Muvaffak A, Pan Q, Yan H, et al.
Evaluating TBK1 as a therapeutic target in cancers with activated IRF3.
Mol Cancer Res. 2014; 12(7):1055-66 [PubMed] Related Publications
UNLABELLED: TBK1 (TANK-binding kinase 1) is a noncanonical IκB protein kinase that phosphorylates and activates downstream targets such as IRF3 and c-Rel and, mediates NF-κB activation in cancer. Previous reports demonstrated synthetic lethality of TBK1 with mutant KRAS in non-small cell lung cancer (NSCLC); thus, TBK1 could be a novel target for treatment of KRAS-mutant NSCLC. Here, the effect of TBK1 on proliferation in a panel of cancer cells by both genetic and pharmacologic approaches was evaluated. In KRAS-mutant cancer cells, reduction of TBK1 activity by knockdown or treatment with TBK1 inhibitors did not correlate with reduced proliferation in a two-dimensional viability assay. Verification of target engagement via reduced phosphorylation of S386 of IRF3 (pIRF3(S386)) was difficult to assess in NSCLC cells due to low protein expression. However, several cell lines were identified with high pIRF3(S386) levels after screening a large panel of cell lines, many of which also harbor KRAS mutations. Specifically, a large subset of KRAS-mutant pancreatic cancer cell lines was uncovered with high constitutive pIRF3(S386) levels, which correlated with high levels of phosphorylated S172 of TBK1 (pTBK1(S172)). Finally, TBK1 inhibitors dose-dependently inhibited pIRF3(S386) in these cell lines, but this did not correlate with inhibition of cell growth. Taken together, these data demonstrate that the regulation of pathways important for cell proliferation in some NSCLC, pancreatic, and colorectal cell lines is not solely dependent on TBK1 activity.
IMPLICATIONS: TBK1 has therapeutic potential under certain contexts and phosphorylation of its downstream target IRF3 is a biomarker of TBK1 activity.

Odqvist L, Montes-Moreno S, Sánchez-Pacheco RE, et al.
NFκB expression is a feature of both activated B-cell-like and germinal center B-cell-like subtypes of diffuse large B-cell lymphoma.
Mod Pathol. 2014; 27(10):1331-7 [PubMed] Related Publications
The activation of nuclear factor kappa B (NFκB) transcription factor family is considered to have a key role in diffuse large B-cell lymphoma (DLBCL) pathogenesis and is associated with a specific molecular subtype, the activated B-cell-like (ABC) subtype. We evaluated the expression of NFκB by immunohistochemistry in a large series of DLBCL cases. The five different NFκB family members (NFκB1, NFκB2, RELA, RELB, and REL) showed a heterogeneous expression pattern with the vast majority of cases being positive for at least one factor. Two independent series of tumor samples were classified into germinal center B-cell-like (GCB) or ABC subtypes using different approaches, immunohistochemistry, or gene expression profiling, and the expression of NFκB family members was assessed. Notably, no significant differences regarding the expression of the different NFκB members were detected between the two subtypes, suggesting that NFκB signaling is a prominent feature not only in the ABC subtype, but also in the GCB tumors. Of the five transcription factors, only REL expression had a significant clinical impact on R-CHOP-treated diffuse large B-cell lymphoma, identifying a subgroup of patients with superior clinical outcome.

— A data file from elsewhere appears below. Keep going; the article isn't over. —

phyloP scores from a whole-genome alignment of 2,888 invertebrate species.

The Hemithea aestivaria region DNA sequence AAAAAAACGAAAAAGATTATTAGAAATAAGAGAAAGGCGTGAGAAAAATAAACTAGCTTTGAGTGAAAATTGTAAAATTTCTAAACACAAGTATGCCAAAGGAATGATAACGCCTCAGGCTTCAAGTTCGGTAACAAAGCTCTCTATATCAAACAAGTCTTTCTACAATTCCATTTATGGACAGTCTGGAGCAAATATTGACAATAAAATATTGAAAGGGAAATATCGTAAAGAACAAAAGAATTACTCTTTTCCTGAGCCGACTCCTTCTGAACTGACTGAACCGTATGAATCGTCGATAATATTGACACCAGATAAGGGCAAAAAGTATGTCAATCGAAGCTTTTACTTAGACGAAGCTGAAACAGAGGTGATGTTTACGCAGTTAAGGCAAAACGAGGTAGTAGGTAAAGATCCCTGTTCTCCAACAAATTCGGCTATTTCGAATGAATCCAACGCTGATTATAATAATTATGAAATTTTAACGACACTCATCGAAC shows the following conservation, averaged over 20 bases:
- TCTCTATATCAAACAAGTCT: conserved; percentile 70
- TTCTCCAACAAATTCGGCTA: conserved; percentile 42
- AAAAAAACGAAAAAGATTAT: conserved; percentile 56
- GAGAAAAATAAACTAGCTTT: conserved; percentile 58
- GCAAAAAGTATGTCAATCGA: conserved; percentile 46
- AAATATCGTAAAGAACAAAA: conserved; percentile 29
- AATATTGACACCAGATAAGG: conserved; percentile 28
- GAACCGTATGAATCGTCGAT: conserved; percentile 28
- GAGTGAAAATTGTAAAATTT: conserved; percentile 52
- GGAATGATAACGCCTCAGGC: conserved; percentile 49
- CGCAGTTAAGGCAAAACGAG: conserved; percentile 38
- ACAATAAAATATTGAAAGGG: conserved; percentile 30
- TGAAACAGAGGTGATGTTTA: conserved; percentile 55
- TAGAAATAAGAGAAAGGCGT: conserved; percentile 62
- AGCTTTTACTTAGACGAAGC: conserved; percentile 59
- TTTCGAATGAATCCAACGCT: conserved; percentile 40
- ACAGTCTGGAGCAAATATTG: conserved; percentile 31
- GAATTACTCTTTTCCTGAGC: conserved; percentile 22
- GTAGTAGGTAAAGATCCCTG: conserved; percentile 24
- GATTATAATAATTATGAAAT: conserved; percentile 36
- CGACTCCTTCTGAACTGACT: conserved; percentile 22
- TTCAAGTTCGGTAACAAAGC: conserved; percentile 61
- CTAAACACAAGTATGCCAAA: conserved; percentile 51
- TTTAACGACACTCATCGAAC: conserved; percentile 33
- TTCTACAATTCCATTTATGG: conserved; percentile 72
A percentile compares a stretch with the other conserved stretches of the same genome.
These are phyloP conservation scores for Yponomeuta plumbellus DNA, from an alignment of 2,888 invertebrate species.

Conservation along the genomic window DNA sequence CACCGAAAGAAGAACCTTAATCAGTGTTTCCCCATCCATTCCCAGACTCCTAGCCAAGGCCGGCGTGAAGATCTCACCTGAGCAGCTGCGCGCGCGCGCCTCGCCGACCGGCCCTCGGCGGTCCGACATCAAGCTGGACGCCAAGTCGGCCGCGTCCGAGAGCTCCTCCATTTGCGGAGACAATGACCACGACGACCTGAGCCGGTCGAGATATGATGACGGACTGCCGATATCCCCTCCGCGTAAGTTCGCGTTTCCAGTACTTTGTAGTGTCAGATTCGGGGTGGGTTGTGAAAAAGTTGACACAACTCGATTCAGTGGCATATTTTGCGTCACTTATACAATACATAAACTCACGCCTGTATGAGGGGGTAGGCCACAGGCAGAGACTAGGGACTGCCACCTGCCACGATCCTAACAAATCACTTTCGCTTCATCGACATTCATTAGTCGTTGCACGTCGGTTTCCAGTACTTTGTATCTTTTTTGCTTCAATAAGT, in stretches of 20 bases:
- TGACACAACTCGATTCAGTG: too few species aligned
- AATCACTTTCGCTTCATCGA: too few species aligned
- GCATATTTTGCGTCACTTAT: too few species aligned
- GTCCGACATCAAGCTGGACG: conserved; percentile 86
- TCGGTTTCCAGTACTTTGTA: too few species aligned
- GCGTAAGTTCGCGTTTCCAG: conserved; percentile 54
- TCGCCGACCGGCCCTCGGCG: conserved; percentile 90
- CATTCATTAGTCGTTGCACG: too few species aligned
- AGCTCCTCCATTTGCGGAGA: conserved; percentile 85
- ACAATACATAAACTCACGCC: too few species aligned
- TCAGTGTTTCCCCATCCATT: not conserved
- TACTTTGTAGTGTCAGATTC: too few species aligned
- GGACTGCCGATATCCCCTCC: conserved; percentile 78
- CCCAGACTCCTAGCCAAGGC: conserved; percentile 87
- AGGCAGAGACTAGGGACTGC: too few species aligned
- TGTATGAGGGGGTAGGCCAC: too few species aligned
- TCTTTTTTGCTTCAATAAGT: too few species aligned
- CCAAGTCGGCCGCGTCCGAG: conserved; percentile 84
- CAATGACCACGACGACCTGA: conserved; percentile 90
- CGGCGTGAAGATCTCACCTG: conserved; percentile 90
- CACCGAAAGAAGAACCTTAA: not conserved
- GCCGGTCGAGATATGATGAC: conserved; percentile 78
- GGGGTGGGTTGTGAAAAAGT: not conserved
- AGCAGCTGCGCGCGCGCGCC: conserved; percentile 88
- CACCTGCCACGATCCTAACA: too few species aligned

Haery L, Lugo-Picó JG, Henry RA, et al.
Histone acetyltransferase-deficient p300 mutants in diffuse large B cell lymphoma have altered transcriptional regulatory activities and are required for optimal cell growth.
Mol Cancer. 2014; 13:29 [PubMed] Article available free on PMC after 14/11/2015 Related Publications
BACKGROUND: Recent genome-wide studies have shown that approximately 30% of diffuse large B-cell lymphoma (DLBCL) cases harbor mutations in the histone acetyltransferase (HAT) coactivators p300 or CBP. The majority of these mutations reduce or eliminate the catalytic HAT activity. We previously demonstrated that the human DLBCL cell line RC-K8 expresses a C-terminally truncated, HAT-defective p300 protein (p300ΔC-1087), whose expression is essential for cell proliferation.
METHODS: Using results from large-scale DLBCL studies, we have identified and characterized a second C-terminally truncated, HAT-defective p300 mutant, p300ΔC-820, expressed in the SUDHL2 DLBCL cell line. Properties of p300ΔC-820 were characterized in the SUDHL2 DLBCL cell line by Western blotting, co-immunoprecipitation, and shRNA gene knockdown, as well by using cDNA expression vectors for p300ΔC-820 in pull-down assays, transcriptional reporter assays, and immunofluorescence experiments. A mass spectrometry-based method was used to compare the histone acetylation profile of DLBCL cell lines expressing various levels of wild-type p300.